The ongoing crisis in the Middle East continues to dominate the headlines, although the temporary truce which saw many of the hostages in Gaza released was undoubtedly welcome.
However, it must be said that the geopolitical tensions caused by the Israel-Hamas conflict pose a very real risk to the wider global economy, which is already facing ongoing problems such as high inflation and high interest rates.
As always, let’s take a closer look at key markets across the globe to find out how they’ve been performing recently.
Chancellor of the Exchequer Jeremy Hunt delivered his Autumn Statement in November, in which he announced measures such as a cut in the main rate of National Insurance and making full expensing for businesses permanent.
Mr Hunt’s speech was accompanied by forecasts from the independent Office for Budget Responsibility (OBR), which predicts the economy will grow by 0.6 per cent this year.
The OBR has also downgraded its growth forecasts for the next two years. The body expects growth of 0.7% in 2024, down from its earlier prediction of 1.8%. This will be followed by 1.4% growth in 2025, which is lower than its previous forecast of 2.5%.
Although the UK has managed to avoid a recession in 2023, growth remains sluggish, with the Office for National Statistics (ONS) confirming that gross domestic product failed to increase at all in the third quarter of the year.
Inflation is one factor that has put the brakes on growth over the last few years, and although it fell from 6.7% in September to 4.6% in October, it remains well above the Bank of England’s target of 2%. The OBR believes that inflation will fall to 2.8% by the end of 2024, before reaching the Bank’s 2% target rate in 2025.
The Bank of England’s Monetary Policy Committee (MPC) had been steadily raising interest rates since December 2021 in an effort to bring inflation under control. However, November saw the MPC vote to keep interest rates on hold for the second consecutive month at 5.25%.
Although this suggests its strategy to drive down inflation is paying off, it still means interest rates are at a 15-year high, and Bank of England Governor Andrew Bailey warned it is “much too early to be thinking about rate cuts”.
A fall in retail sales will also have contributed to the poor economic growth figures, as ONS data shows the volume of products sold in October fell to their lowest level since February 2021, when much of the country was in lockdown. The British Retail Consortium’s data told a similar story, as it showed footfall on high streets, retail parks and shopping centres fell by 5.7% in October year-on-year.
Online fashion retailer Asos is one well-known brand that has struggled in this climate, as it announced a £300m loss before tax in the year to the start of September. This led to its share price falling by more than 11% and the company now expects to see a 15% fall in sales over the next year.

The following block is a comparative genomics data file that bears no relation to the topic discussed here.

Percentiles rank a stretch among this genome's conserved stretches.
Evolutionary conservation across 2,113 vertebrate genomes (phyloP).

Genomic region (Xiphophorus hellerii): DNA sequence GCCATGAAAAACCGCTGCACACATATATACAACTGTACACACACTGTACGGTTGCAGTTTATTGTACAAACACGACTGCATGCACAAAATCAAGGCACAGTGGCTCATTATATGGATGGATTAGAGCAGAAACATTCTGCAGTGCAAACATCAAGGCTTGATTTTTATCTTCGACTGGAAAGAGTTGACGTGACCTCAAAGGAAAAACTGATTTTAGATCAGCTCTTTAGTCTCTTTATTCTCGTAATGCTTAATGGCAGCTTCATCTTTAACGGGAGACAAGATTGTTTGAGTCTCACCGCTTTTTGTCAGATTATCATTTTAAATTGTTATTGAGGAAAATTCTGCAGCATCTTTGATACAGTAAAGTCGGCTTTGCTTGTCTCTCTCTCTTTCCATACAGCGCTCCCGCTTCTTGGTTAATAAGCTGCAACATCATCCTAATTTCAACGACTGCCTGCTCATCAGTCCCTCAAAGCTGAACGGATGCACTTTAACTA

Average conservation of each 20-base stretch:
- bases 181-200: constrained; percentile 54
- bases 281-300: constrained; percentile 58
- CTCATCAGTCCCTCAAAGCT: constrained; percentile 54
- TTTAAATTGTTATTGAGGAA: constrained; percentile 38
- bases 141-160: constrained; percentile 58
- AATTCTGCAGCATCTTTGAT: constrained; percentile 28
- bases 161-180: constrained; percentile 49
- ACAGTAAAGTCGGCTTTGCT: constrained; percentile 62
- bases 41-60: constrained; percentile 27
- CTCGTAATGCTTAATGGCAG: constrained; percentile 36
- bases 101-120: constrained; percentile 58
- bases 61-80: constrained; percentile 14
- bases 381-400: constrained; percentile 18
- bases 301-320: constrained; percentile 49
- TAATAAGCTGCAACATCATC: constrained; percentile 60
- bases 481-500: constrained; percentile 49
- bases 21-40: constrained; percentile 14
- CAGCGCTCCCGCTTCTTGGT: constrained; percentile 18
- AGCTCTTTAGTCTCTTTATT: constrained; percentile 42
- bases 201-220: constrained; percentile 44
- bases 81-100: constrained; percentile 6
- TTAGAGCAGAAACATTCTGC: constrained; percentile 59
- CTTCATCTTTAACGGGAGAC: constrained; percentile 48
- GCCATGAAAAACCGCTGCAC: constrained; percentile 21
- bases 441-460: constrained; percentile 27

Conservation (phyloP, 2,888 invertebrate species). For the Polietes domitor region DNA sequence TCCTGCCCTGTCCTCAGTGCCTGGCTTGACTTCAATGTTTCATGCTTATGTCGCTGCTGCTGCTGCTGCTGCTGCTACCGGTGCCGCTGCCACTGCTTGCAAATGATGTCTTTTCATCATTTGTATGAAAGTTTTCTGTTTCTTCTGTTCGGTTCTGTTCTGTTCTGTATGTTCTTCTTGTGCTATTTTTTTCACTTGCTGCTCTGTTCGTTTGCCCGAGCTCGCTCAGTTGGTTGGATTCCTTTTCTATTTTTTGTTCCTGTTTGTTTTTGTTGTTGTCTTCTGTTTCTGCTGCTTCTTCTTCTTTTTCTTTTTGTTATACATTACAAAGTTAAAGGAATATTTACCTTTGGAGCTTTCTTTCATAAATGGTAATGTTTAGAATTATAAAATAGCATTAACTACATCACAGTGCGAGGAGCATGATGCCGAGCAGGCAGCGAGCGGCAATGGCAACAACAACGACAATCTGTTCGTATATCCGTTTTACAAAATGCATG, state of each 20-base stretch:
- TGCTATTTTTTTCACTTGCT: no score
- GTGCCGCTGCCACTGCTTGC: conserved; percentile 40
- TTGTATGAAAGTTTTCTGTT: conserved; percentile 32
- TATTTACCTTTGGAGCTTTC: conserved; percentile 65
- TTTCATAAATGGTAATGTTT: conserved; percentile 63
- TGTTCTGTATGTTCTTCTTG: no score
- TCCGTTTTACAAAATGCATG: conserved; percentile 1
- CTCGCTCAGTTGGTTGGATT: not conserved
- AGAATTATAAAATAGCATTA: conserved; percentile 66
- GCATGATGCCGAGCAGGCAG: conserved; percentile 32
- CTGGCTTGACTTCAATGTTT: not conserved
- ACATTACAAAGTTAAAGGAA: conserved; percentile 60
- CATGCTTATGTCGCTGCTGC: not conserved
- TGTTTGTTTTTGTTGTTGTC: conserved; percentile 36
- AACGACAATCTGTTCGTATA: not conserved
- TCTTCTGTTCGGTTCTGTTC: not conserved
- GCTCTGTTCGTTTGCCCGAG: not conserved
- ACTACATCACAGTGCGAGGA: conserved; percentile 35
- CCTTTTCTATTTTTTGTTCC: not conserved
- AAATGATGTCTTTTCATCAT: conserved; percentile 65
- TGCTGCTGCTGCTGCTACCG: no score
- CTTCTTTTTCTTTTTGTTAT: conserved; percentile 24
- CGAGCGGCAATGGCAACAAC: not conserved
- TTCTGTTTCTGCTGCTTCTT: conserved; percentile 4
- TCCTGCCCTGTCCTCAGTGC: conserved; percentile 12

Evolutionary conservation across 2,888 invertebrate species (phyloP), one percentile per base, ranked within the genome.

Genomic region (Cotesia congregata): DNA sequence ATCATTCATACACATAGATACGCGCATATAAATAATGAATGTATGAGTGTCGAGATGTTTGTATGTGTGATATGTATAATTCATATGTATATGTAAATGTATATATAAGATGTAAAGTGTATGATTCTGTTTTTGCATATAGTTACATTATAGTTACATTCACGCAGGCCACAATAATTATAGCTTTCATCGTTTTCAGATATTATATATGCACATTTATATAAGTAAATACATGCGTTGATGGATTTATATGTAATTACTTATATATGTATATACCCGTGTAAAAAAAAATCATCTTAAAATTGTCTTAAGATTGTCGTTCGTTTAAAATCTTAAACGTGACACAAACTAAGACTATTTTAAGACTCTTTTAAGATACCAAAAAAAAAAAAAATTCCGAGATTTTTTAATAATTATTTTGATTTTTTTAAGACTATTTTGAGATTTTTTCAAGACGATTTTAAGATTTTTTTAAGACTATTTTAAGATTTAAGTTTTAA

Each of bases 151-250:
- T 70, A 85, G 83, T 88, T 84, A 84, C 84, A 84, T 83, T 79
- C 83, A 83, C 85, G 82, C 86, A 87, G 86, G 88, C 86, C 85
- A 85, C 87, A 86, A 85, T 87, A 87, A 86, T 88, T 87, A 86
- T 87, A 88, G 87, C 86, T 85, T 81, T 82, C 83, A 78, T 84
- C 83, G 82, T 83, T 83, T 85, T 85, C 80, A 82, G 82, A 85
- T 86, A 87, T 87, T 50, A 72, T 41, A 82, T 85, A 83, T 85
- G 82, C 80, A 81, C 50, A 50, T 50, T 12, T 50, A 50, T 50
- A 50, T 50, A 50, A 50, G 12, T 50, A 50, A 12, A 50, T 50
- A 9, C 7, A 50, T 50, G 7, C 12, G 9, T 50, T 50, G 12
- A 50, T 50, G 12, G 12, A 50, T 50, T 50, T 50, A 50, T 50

Despite the gloomy headline figures, there were chinks of light to be found in the retail sector. Marks & Spencer, for example, reported that profit before tax rose by 56% to £326m in the six months to the end of September, thanks to a surge in food and clothing sales. This was better than expected and came as the company focuses on revamping its brand. However, Chief Executive Stuart Machin acknowledged that trading could be hit by factors such as high interest rates, global conflict and unpredictable weather.
The film industry has been one notable bright spot for the economy in recent years, with Warner Bros stating that its blockbuster movie Barbie has contributed more than £80m to the UK economy.
The energy sector has, unsurprisingly, also performed strongly, with oil and gas giant Shell reporting earnings of £5.1bn between July and September, and BP posting profits of £2.7bn in the same quarter.
In the financial services sector, new rules allowing bankers to earn unlimited bonuses came into force, which UK Finance believes will help the country be more attractive to international professionals. However, the scrapping of the cap on bonuses was criticised by the TUC, which described it as “obscene”.
Meanwhile, trade union Unite has revealed that high street bank Barclays is planning to cut 900 jobs in the UK in an effort to reduce costs. Barclays itself has not confirmed the scale of the job losses, which Unite says will be seen across back office divisions such as finance, IT and compliance.
Elsewhere in the financial services industry, city firm Lloyd’s of London has apologised after an independent report found it had “significant connections to the transatlantic slave trade”, as “the insurance of ships, cargo and captured enslaved persons” facilitated its growth.
The pound ended November down 0.33% against the dollar, and on the financial markets, the FTSE-100 Index ended the month at 7,457 points, up 1.86% on October.
The European Commission has downgraded its growth forecast for both the EU and the eurozone in 2023 from 0.8% to 0.6%.
In its Autumn forecast, the commission said Europe’s economy has “lost momentum” this year, due to factors such as the high cost of living, rising interest rates and weak external demand. However, it is confident that economic activity will “gradually recover going forward”.
Germany looks set to drive much of this growth, as the International Monetary Fund believes the country will overtake Japan as the third largest economy in the world before the end of 2023.
Inflation, meanwhile, is estimated by the European Commission to have fallen to a two-year low in the eurozone in October and is likely to continue declining in the coming months.